WORLD TRADE CENTER BOMBING (House of Representatives - March 10, 1993)

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The SPEAKER pro tempore. Under a previous order of the House the gentleman from New York [Mr. Nadler] is recognized for 60 minutes.

Mr. NADLER. Madam Speaker, I rise today to express my pride in the people who live and work in New York City for their courageous response to the catastrophic bombing of the World trade Center, in my district, on February 26, 1993. The bravery, courage, quick thinking, and genuine concern for others exhibited by each person whose life this disaster touched helped prevent even greater tragedy. The ability of average New Yorkers to cope with and recover from this catastrophic event is a fine example for all Americans. I am proud to represent citizens of New York today.

As New York recovers and looks toward the future, I want to remember the five innocent victims of this callous terrorism. When William Macko, Robert Kirkpatrick, Monica Smith, and Steven Knapp, all Port Authority employees, and John DiGiovanni, a dental equipment salesman, left their homes that cold winter morning it was a typical day. They went to the World Trade Center to do an honest job and provide for their families. During lunch hour, an enormous explosion in the nearby parking lot abruptly ended their lives. The injustice of this crime is incomprehensible. I offer my condolences to the families and friends of the deceased, who must endure the pain caused by the untimely deaths of their loved ones.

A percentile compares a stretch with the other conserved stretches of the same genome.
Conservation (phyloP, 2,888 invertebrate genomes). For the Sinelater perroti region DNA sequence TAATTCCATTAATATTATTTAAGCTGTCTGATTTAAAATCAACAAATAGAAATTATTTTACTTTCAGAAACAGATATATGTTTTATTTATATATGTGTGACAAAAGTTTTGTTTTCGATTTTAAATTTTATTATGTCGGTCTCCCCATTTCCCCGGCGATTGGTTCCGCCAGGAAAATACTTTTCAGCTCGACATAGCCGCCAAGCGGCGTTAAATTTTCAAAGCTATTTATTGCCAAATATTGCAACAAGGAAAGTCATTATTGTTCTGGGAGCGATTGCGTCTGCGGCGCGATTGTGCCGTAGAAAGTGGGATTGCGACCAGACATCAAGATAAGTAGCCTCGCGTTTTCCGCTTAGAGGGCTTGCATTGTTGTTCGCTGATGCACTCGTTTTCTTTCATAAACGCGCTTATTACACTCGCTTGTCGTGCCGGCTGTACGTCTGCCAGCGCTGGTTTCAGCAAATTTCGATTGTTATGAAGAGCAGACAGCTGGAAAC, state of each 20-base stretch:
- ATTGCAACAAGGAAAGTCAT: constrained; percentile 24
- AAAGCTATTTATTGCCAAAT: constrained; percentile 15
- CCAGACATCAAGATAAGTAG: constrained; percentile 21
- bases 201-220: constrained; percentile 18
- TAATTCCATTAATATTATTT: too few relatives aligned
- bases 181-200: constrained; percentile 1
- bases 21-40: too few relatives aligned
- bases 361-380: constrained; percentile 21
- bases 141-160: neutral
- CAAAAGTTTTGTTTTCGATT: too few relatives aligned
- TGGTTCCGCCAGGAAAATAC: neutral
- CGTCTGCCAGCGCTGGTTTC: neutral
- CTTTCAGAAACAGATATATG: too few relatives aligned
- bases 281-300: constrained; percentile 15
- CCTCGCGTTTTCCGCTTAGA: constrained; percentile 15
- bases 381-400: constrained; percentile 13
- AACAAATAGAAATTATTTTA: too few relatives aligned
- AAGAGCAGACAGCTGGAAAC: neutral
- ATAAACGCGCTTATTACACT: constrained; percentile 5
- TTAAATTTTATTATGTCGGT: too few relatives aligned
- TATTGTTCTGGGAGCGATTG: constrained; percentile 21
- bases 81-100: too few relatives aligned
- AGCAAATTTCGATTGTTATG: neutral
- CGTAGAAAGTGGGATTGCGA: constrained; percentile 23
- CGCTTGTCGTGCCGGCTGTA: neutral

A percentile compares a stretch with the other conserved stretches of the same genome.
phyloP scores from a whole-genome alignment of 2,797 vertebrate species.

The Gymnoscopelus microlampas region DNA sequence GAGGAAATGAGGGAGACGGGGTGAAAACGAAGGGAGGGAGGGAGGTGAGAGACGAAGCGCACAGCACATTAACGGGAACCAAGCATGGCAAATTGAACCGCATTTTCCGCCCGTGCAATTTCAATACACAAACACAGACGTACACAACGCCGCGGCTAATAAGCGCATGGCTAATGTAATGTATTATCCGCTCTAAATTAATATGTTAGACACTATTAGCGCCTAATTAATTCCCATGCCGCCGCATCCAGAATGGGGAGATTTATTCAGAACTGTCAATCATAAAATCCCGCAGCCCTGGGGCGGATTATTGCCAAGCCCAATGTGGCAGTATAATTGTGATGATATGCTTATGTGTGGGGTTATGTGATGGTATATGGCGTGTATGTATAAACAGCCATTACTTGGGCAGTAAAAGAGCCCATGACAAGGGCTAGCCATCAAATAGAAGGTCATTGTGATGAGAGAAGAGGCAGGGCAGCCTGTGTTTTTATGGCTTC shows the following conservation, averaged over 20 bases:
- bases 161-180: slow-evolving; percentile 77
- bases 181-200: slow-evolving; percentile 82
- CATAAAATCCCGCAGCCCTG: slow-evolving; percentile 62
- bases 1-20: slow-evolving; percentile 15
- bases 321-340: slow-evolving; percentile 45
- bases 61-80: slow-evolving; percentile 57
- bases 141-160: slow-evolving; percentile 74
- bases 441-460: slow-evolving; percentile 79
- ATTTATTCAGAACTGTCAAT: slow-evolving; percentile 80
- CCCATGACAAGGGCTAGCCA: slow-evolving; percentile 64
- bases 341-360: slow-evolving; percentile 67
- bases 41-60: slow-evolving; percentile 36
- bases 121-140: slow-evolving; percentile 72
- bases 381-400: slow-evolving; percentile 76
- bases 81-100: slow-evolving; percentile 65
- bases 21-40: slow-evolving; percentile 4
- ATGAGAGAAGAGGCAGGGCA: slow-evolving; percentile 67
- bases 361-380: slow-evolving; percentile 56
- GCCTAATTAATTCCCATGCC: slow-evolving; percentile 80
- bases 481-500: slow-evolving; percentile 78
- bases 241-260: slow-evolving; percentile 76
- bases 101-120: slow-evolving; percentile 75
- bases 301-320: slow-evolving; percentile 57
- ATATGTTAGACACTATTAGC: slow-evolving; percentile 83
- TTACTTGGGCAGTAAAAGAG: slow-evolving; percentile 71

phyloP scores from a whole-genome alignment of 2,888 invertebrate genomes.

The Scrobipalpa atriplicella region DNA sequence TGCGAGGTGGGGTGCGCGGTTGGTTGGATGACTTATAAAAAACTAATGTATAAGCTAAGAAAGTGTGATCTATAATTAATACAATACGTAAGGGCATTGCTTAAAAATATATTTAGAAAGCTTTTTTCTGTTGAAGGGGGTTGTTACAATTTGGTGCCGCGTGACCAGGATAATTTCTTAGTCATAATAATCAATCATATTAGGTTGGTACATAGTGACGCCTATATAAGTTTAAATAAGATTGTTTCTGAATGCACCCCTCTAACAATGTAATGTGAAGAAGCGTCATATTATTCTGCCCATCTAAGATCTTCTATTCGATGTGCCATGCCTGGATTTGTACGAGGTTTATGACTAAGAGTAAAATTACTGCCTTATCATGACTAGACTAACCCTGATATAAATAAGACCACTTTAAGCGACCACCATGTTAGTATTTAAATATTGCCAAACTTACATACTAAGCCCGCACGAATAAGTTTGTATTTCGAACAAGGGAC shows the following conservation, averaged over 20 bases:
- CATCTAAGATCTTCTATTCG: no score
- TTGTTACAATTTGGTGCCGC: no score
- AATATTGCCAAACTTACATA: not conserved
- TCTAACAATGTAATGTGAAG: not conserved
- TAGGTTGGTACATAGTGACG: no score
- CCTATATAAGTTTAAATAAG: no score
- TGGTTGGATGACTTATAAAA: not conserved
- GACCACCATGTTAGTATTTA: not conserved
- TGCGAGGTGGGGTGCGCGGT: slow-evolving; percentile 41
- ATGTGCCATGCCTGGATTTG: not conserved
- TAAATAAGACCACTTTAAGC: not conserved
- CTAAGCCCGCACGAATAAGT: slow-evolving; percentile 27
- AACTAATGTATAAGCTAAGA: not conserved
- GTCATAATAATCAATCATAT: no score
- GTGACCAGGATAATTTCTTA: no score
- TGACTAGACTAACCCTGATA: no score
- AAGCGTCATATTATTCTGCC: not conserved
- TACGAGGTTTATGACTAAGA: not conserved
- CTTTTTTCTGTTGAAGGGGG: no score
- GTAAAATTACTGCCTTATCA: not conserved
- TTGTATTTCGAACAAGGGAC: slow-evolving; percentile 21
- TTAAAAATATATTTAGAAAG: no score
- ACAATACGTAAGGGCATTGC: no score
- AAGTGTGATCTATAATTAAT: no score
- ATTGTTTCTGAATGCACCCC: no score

We will not forget the tragedy of these five senseless deaths, but we must learn from the strength and courage of those who helped each other remain calm and evacuate the buildings safely and efficiently. The afternoon of the blast, I visited the World Trade Center. Thousands of people emerged from the building gasping for fresh air after descending seemingly endless flights of stairs in dark, smoky stairwells. Despite the threat to their own safety, these New Yorkers demonstrated compassion and calm in a time of crisis by helping total strangers descend the dark staircases. One woman, whose disability confines her to a wheelchair, was passed from person to person until she was safely on the street outside.

Brave acts, such as this, were exhibited by both young and old. Courageous kindergarten children from P.S. 95 in Brooklyn were trapped in a dark elevator for 7 hours. These children and their chaperones sang songs to comfort each other from the terror of not knowing the cause of their situation and the extent of danger they faced. They were rescued when James Sherwood, a lieutenant of the New York City Fire Department, sledgehammered a hole through a wall where he heard faint voices. Another group of schoolchildren visiting the Trade Center that day remained trapped on the outdoor observation deck, 110 stories above New York City streets in the cold winter air. Parents of the children waited anxiously for several hours before their children were brought safely to the ground.

The suffering that many endured waiting for information about family and friends who were in the World Trade Center at the time of the bombing was equally painful. An employee in my office anxiously waited for 2 hours before she learned that her father had safely escaped the 99th floor of One World Trade Center.